What lies beneath: the value of buried Stone Age landscapes
09 / 2006 - 09 / 2011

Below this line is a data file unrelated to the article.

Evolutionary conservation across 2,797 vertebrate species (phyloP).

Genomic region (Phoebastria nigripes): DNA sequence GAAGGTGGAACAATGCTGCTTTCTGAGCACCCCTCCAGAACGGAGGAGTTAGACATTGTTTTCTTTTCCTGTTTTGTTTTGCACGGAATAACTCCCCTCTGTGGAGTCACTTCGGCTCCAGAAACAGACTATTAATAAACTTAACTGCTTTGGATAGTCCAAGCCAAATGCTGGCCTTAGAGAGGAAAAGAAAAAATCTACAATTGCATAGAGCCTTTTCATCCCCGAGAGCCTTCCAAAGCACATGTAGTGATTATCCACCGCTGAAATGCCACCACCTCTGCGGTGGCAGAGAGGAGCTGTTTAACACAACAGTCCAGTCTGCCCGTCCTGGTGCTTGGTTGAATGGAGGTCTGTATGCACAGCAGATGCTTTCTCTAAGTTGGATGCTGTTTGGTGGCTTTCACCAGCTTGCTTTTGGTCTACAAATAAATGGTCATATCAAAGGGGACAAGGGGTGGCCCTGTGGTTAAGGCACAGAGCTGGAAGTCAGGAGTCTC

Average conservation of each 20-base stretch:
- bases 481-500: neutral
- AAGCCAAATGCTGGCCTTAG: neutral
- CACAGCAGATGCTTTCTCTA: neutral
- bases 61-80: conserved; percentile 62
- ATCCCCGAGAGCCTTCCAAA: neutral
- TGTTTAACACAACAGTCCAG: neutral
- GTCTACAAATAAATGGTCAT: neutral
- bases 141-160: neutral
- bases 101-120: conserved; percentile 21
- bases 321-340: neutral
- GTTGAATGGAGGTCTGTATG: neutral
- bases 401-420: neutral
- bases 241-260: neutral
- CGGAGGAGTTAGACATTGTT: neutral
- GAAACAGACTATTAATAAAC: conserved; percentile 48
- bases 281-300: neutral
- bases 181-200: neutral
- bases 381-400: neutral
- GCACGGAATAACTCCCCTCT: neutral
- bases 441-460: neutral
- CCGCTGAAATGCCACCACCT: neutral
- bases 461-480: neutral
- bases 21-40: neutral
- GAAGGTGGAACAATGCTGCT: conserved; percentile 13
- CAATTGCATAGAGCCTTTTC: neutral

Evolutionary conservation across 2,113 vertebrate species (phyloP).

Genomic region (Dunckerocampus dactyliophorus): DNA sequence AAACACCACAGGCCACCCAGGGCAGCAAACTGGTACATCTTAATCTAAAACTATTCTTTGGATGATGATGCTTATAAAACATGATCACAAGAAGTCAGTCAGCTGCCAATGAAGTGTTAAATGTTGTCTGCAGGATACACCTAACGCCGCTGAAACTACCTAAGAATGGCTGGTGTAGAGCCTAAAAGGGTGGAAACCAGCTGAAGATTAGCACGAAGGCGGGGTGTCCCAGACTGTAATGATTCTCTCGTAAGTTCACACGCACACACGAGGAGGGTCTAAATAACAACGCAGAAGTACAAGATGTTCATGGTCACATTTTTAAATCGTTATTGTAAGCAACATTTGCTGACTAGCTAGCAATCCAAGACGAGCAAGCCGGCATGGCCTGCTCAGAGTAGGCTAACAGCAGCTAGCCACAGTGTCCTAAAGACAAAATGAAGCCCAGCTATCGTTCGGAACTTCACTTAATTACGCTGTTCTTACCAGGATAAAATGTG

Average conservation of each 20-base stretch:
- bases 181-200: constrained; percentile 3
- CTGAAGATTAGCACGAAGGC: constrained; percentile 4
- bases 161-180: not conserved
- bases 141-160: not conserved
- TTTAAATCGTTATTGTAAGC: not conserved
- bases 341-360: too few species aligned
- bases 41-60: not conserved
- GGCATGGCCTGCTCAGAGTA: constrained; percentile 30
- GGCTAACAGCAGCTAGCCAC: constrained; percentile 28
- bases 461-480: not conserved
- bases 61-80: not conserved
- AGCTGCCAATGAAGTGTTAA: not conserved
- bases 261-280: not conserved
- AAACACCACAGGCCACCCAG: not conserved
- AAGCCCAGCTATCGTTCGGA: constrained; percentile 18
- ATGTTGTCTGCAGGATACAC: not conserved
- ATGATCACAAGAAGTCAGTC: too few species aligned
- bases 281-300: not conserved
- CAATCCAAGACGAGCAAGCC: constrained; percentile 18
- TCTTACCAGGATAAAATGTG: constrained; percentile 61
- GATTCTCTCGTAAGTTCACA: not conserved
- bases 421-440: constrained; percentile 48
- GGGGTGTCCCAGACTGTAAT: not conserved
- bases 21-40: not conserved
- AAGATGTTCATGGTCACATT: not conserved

Most known Prehistoric sites in The Netherlands are discovered as a result of (partial) destruction of those sites. They are known as surface sites. Their contradictory sites are the ones located on the Pleistocene sands, covered by younger sediments such as marine clay deposits. These buried landscapes hold a vast amount of information on artefacts in their geological and landscape context. The difficulty in researching these Stone Age sites and their landscape settings lies in locating and evaluating them. Unlike surface sites, little or no artefacts are found on the surface to indicate the location or nature of the buried remains. Therefore, these archaeologically important places are very rarely taken into account in the Archaeological Heritage Management (AHM). This study aims to establish a framework within which the Prehistoric landscape beneath today s surface can be evaluated and understood more readily than in the current state. To accomplish this aim, several case studies will be executed in different geological regions in the Netherlands. One such case study, subsidised by the Province of Fryslân , involves pingo-scars in the north of the Netherlands . These ice-age relics have always been regarded as potentially valuable habitational locations for hunter-gatherers, because there would have been dry places to live on, water near by and a hinterland to hunt in. Most pingo-remnants have been filled with organic sediments since then. Currently, these sediments are being dug out in order to create ponds to change the faunal make-up of an area. Because of the lack of accurate knowledge about the archaeological value of these features, potential sources of information are being destroyed. The main aim of this case study is to establish the archaeological value of pingo-remnants through a study of literature and field work. This way, recommendations for future research and preservation can be given. The other part of the projects harbours several case studies in the province of Flevoland . Firstly, a model will be made to assess the value of residues extracted from coring campaigns. The emphasis will be on flint recovered within these projects, because flint is as a rule a reliable indicator for antropogeneous activity. The location and geological/landscape context of the artefacts will be mapped. This part of the project is subsidised by the Municipality of Almere. Using the model mentioned above as a starting point, research will be undertaken into the habitational history of Southern Flevoland . Within this project, use wear on flint from the aforementioned corings and that recovered in past and future coring campaigns and/or excavations will be done. Another major aim of this case study is to reconstruct the sedimentation of so-called Oude Getijdeafzettingen . If these turn out to be comparable with sedimentation processes in Eastern Flevoland (the Swifterbant area), the inhabitation of the area may have been similar.